The Dow hit 20,000 this week for the first time in history and stocks have been ridiculous over the past 7 years, but extra ridiculous over the past month.
So what? Anyone who invests seriously knows the Dow is bullshit and doesn’t matter.
It’s an outdated system of measuring the market value. It’s really only used by the media, and now the media, analysts, and many bloggers are worried the stock market is too expensive.
Am I worried? Nope.
I am still bullish on the market over the next 5, 10, 20 plus years. Sure, I can’t predict the future and you don’t have to listen me, but here’s what I am doing with my money.
Shorter Term Investing: Don’t invest more than 60% in stock
I am planning to buy a property in either Seattle or San Diego in the next 3 years. I need to get out of Chicago and move to the West Coast. I have West Coast in my blood and it’s only going to get more expensive out there, so I am looking to buy a property and rent it, until I can move out there. Mrs. Millennial Money would agree.
I am not investing my West Coast Best Coast money directly in my trusty Vanguard Total Market index fund. It’s just not worth the risk to me in the short term.
In reality, who knows what the hell will happen with the market over the next 3 years, so I am hedging a bit.
For this money I am investing it in the Vanguard Balanced Index Fund. So in 60% equities/40% bonds. If you are investing and need the money in the next 3 years, do yourself a favor and don’t get too tied up in the market.
Longer Term Investing: Keep investing as much as possible in stock
Sure, stocks are definitely expensive by historical standards – the P/E (price to earnings ratio) is over 28, when the average over the past 10 years has typically been closer to 16 to 17.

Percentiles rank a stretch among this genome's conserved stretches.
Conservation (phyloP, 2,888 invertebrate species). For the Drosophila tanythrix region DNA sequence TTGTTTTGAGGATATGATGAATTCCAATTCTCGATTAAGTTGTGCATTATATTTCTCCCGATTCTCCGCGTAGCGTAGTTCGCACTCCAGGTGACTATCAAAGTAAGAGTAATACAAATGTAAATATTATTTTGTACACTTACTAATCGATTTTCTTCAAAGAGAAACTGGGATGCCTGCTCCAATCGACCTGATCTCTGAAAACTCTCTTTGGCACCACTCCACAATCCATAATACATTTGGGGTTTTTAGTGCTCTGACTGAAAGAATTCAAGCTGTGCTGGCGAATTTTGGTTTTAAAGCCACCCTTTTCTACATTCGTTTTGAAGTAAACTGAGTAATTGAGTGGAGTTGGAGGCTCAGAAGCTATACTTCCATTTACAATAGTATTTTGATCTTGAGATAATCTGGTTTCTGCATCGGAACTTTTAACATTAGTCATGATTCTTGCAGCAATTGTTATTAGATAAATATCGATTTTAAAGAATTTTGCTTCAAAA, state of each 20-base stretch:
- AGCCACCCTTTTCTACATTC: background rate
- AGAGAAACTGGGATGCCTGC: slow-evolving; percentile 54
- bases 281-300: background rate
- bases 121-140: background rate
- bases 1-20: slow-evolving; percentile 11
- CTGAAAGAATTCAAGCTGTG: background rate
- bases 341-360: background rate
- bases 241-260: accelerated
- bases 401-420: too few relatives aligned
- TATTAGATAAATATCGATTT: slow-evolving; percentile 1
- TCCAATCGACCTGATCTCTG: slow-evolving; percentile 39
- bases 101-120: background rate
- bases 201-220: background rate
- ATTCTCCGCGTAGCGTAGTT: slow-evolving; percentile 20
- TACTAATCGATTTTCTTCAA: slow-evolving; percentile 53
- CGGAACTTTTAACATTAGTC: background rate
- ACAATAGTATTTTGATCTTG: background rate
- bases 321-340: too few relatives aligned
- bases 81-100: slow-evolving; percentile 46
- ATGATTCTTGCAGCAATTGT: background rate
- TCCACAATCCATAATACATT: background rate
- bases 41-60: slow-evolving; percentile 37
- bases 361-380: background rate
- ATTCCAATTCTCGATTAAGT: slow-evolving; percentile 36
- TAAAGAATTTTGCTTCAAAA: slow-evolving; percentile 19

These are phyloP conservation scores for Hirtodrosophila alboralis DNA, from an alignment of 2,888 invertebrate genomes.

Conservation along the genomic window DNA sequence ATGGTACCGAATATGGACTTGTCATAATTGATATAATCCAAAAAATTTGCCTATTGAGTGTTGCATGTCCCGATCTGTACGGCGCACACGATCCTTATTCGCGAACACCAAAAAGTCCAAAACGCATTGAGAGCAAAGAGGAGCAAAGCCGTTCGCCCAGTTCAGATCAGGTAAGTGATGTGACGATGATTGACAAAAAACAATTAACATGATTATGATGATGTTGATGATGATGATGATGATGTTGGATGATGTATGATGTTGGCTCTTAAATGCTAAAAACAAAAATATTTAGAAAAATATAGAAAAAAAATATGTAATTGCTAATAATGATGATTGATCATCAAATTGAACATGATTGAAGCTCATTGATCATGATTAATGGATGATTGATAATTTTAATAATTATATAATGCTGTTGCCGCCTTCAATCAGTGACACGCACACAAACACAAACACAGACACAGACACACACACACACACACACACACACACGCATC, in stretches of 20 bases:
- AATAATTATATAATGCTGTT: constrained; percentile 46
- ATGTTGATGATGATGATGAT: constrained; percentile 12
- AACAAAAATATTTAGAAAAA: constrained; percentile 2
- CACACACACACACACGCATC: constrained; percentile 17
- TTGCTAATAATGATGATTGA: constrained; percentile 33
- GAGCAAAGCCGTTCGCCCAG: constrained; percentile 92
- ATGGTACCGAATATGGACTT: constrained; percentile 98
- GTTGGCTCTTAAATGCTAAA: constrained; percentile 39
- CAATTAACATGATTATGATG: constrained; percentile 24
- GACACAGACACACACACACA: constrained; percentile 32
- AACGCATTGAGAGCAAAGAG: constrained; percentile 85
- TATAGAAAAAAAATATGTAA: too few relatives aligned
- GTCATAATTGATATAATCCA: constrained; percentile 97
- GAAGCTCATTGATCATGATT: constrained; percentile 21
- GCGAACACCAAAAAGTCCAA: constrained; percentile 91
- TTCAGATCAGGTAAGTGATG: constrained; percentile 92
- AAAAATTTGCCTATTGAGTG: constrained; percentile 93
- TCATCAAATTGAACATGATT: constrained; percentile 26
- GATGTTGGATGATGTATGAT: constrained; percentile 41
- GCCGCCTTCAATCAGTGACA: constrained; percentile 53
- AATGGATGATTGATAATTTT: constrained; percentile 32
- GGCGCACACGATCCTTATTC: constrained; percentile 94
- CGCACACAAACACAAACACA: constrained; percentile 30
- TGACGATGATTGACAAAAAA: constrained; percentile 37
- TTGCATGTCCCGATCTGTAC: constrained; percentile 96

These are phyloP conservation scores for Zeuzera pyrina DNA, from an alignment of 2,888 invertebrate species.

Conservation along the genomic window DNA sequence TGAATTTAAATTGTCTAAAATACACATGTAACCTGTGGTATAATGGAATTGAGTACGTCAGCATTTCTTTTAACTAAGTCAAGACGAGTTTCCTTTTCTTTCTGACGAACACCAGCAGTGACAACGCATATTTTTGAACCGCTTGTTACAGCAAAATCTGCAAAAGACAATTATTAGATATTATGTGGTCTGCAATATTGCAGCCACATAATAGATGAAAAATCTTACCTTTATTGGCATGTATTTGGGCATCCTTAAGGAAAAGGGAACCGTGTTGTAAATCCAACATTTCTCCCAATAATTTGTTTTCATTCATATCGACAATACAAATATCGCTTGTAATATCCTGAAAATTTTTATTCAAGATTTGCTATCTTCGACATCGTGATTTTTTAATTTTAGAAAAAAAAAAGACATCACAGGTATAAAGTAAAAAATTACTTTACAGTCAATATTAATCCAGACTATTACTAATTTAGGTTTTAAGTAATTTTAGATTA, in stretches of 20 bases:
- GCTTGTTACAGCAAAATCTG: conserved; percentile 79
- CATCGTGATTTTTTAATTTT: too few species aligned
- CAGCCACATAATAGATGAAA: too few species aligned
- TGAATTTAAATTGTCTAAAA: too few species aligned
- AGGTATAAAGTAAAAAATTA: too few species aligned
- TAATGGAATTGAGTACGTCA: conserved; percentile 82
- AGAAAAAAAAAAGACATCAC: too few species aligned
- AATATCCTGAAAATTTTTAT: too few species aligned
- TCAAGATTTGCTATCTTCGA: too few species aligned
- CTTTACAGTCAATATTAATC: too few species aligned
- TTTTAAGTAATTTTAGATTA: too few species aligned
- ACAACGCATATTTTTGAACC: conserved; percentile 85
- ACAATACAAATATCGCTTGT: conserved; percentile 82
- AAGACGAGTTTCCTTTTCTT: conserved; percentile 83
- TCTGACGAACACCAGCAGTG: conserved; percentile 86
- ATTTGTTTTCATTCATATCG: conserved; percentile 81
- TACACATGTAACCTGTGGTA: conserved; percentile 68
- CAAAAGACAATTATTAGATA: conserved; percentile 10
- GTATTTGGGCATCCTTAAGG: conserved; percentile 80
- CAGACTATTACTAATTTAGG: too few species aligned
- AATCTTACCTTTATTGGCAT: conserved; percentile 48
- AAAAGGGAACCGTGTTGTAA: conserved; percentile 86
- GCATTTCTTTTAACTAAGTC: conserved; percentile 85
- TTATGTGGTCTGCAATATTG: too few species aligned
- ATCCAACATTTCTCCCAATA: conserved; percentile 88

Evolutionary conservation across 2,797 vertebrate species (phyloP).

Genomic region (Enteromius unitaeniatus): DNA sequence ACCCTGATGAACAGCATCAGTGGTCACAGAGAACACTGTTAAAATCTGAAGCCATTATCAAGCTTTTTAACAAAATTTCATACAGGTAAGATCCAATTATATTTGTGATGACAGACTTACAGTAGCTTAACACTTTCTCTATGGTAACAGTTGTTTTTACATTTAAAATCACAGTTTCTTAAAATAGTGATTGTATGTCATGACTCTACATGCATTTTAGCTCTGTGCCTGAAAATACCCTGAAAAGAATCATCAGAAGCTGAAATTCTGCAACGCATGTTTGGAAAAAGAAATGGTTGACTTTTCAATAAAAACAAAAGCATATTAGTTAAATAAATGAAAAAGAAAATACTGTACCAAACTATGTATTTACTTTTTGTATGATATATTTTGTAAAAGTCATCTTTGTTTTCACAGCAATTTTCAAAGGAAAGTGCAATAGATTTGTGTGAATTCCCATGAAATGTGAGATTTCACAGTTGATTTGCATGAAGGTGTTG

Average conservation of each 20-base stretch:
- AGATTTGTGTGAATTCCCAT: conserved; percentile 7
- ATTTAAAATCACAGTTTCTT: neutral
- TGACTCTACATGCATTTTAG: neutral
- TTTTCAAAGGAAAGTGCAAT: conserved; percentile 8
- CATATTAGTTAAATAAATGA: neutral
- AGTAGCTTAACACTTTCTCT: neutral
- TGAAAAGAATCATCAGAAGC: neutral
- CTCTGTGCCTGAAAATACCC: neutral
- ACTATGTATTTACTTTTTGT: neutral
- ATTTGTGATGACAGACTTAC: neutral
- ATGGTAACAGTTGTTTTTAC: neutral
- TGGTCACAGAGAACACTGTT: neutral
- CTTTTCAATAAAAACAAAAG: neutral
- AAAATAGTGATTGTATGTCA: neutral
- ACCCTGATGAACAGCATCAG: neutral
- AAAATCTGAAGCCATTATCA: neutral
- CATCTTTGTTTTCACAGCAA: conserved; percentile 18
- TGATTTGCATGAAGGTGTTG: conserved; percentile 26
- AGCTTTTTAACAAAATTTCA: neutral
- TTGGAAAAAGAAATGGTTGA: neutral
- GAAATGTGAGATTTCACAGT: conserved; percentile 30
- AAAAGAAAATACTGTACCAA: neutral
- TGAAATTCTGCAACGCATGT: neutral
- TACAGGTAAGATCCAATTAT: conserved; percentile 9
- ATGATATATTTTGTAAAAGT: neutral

But the market is a measure of the value people put into companies. When you invest, or anyone in invests, you are investing in the belief that the value of that company will grow over time.
I personally have been investing my money as quickly as I make it – putting almost 95% of my income directly into the market in various forms. Just recently I bought $20,000 in Amazon stock in my IRA. I have also been piling more and more money into my various index funds, as I’ve outlined in my millennial money portfolio.
I think everyone should keep investing in the stock market, even as the values continue to go up. Keep saving and investing as much as you can. Don’t be afraid. Fear is your enemy. Anxiety about the market is your enemy.
If you are waiting to open up your 401k, or to make your 401k or Roth IRA contributions until the market cools a bit – don’t. The longer you sit on the sidelines the more likely you will either spend that money on something else (something always comes ups) or you will continue to wait until the perfect time or the perfect price.
Now is the perfect time. Don’t buy the hype. I am investing in the long game and you should too. The market will go up and down, up and down, up and down, and the media will be right there sensationalizing the whole thing. Ignore it. Save as much as you can. Transition from employer to investor. Make your money work for you.
Unless the whole world collapses under our new President, but then we will have bigger worries than the market.
Check out two different perspectives on the Millennial Money Minutes podcast below:
Most Americans are sitting on the sidelines
Unfortunately, a majority of Americans aren’t participating in passive or active stock investing. They are missing out on one of the best ways so build wealth. Unless you are a value investor like Warren Buffett there is no reason to sit with your cash on the sidelines looking for the “deal”. Deals are really hard to find and take a ton of work. Invest most of your money in the entire market.
You are not Warren Buffett. I am not Warren Buffett.
I hear over and over from investors who are waiting for the value stock – and many of them are straight-up missing out. If you want to risk your portfolio on one stock that’s up to you. Not my vibe.
So what does this all mean to me?
Stick with your plan. For the short term stay safe, as you would in any market. Don’t expect anything more than 3-5% annual gains, which ain’t much, but it’s better than 0.02% in most savings accounts.
For the long term push forward relentlessly. Keep investing as much as you can. What matters most is that you are getting your money in to participate in the gains over the next 5, 10, 20 years.
Don’t miss out.